Erin Panda

Assistant Professor

Office: CRN 351
905-688-5550 ext. 3178
epanda@brocku.ca

Dr. Erin Panda is an Assistant Professor in the Department of Child and Youth Studies at Brock University and co-director of Brock’s Developmental Neuroscience Lab (along with Dr. Ayda Tekok-Kilic).

Erin is interested in how the brain allows us to understand language, read, and control our attention. Specifically, she wants to know how these processes differ between individuals and change with development, learning and effective intervention. Her research – Educational Neuroscience – falls into two main categories.

First, she tracks developmental differences in children and young people’s brain responses while they read, listen to speech, and focus their attention using electrophysiology (EEG). For example, with Pathstone Mental health (a local children’s mental health centre) she is examining the brain networks involved in attention control in young people receiving treatment for attention and/or anxiety.

Second, she is working with community partners to help implement evidence-based instruction and intervention. For example, with the Hamilton-Wentworth District School Board she is assessing the effectiveness of implementing an evidence-based reading (EmpowerTM Reading) in schools, and the associated shift in children’s long-term reading outcomes.

The goal of this work is to use neuroscience to provide new insights into the mechanisms of typical and exceptional development. This could lead to a better understanding of why some children may struggle with learning and help inform the development and implementation of targeted evidence-based programming so that more children can succeed.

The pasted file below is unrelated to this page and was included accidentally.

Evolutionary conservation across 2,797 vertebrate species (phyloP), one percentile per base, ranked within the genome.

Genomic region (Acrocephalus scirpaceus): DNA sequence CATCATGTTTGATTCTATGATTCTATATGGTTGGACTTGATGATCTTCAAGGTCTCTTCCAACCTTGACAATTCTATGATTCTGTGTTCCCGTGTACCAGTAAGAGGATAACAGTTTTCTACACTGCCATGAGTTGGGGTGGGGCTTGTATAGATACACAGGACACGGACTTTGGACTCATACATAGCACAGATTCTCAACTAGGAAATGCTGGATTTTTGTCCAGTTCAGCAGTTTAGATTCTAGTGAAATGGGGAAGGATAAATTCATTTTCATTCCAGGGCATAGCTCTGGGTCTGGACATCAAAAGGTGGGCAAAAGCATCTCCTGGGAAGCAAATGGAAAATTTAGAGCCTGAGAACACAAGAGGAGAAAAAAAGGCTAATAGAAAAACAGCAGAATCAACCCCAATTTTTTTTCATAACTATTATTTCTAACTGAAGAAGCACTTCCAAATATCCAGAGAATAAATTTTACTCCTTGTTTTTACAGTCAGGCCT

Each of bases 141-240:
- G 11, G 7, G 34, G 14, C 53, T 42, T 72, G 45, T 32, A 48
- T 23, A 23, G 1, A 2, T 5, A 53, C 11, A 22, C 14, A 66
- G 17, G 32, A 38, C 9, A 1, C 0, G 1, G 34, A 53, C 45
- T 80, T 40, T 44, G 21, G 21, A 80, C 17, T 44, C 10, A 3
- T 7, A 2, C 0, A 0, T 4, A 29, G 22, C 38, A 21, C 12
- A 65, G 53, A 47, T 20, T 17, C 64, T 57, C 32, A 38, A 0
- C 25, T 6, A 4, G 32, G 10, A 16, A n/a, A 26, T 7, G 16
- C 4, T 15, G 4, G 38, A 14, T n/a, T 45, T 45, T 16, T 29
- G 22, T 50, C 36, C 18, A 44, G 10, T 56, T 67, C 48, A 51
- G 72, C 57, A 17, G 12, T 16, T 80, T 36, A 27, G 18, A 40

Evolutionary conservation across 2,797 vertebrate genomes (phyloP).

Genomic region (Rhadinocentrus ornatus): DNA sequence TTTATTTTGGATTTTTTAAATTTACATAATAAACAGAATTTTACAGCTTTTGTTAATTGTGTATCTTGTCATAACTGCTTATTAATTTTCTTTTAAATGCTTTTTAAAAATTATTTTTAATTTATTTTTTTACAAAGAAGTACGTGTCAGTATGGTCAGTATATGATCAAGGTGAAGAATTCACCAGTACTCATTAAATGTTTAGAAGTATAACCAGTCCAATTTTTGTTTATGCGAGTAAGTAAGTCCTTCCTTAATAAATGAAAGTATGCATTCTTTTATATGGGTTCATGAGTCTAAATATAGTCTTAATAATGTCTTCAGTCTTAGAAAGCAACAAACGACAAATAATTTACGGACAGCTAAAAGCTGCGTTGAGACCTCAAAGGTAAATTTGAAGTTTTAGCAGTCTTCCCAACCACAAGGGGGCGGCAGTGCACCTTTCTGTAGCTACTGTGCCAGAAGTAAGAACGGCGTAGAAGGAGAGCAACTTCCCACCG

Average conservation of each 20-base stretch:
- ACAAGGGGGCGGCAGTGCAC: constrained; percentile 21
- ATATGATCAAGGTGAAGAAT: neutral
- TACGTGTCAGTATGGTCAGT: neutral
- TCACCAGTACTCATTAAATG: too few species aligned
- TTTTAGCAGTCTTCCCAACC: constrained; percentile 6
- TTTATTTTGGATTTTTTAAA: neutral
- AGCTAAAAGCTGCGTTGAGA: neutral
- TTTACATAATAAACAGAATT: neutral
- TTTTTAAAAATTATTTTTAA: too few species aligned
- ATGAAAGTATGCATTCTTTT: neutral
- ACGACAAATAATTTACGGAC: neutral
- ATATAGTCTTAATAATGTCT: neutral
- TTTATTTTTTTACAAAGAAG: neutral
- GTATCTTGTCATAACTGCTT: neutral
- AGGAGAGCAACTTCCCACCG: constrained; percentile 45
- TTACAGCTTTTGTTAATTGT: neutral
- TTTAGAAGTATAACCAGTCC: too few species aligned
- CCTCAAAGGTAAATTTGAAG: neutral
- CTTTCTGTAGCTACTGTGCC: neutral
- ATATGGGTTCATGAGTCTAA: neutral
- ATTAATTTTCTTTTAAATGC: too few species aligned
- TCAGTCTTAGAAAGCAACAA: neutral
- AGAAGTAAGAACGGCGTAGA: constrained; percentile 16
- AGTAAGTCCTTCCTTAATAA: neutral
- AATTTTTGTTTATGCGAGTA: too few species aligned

Developmental changes in reading, language, and attention in typically developing children, and children who struggle with reading and/or other learning disabilities

Functional brain networks supporting language comprehension, reading, attention and cognitive control in children

Neural plasticity associated with first and second language learning

Neurocognitive correlates of individual differences in reading, language, cognition and learning trajectories

Panda, E. J., *Kember, J. D., Emami, Z., *Nayman, C., Valiante, T. A., & Pang, E. W. (2022). Dynamic functional brain network connectivity during pseudoword processing relates to children’s reading skill. Neuropsychologia, 108181.

*Kember, J., Tekok-Kilic, A., *Hare, C., Emrich, S., Marshall, W., Segalowitz, S., J & Panda., E.J. (Under Review). Dynamic configuration of large-scale cortical networks during an inhibitory task accounts for heterogeneity in attention-deficit/hyperactivity disorder traits. https://doi.org/10.1101/2021.08.04.455077

Panda, E.J., Woehrle, T., Frijters, J.C., Moules, R., Zolis, S., Edwards, E., Steinbach, K.A., De Palma, M., Lovett, M.W. (Under Review). “Empowering” School Boards to Implement Research-Based Reading Remediation in their Schools Delivers Long-Lasting Improvements to Student’s Reading Trajectories. 10.35542/osf.io/8snqa

* supervised student co-authors

Panda, E. J., Emami, Z., Valiante, T. A., & Pang, E. W. (2020). EEG Phase Synchronization during Semantic Unification Relates to Individual Differences in Children’s Vocabulary Skill. Developmental Science, e12984.

White, E. J., Nayman, C., Keller, A.E., Dunkley, B.T., Valiante, T.A., & Pang, E.W. (2018). Addressing the Language Binding Problem with Dynamic Functional Connectivity during Meaningful Spoken Language Comprehension. Frontiers in Psychology, 9, 1960.

White, E. J., Genesee, F. Titone, D., & Steinhauer, K. (2017). Phonological processing late second language learners: The effects of proficiency and task. Bilingualism, Language and Cognition, 20 (1), 162-183.

Tannock, R., Lovett, M., Martinussen, R., Frijters, J., Ickowicz, A., White, E., J., Benson, N. (2016). Combined modality intervention for ADHD with comorbid reading disorder: A proof of concept study. Journal of Learning Disabilities. 0022219416678409.

White, E. J., Hutka, S., Williams, L. J., & Moreno, S. (2013). Learning, neural plasticity and sensitive periods: implications for language acquisition, music training and transfer across the lifespan. Frontiers in Systems Neuroscience, 7:90.

White, E. J., Genesee, F., & Steinhauer, K. (2012). Brain Responses before and after intensive second language learning: Proficiency based changes and first language background effects in adult learners. PloS one7(12), e52318.

Steinhauer, K., White, E. J. & Drury, J. E. (2009). Temporal dynamics of late second language acquisition: Evidence from event-related brain potentials. Second Language Research 25(1), 13-41.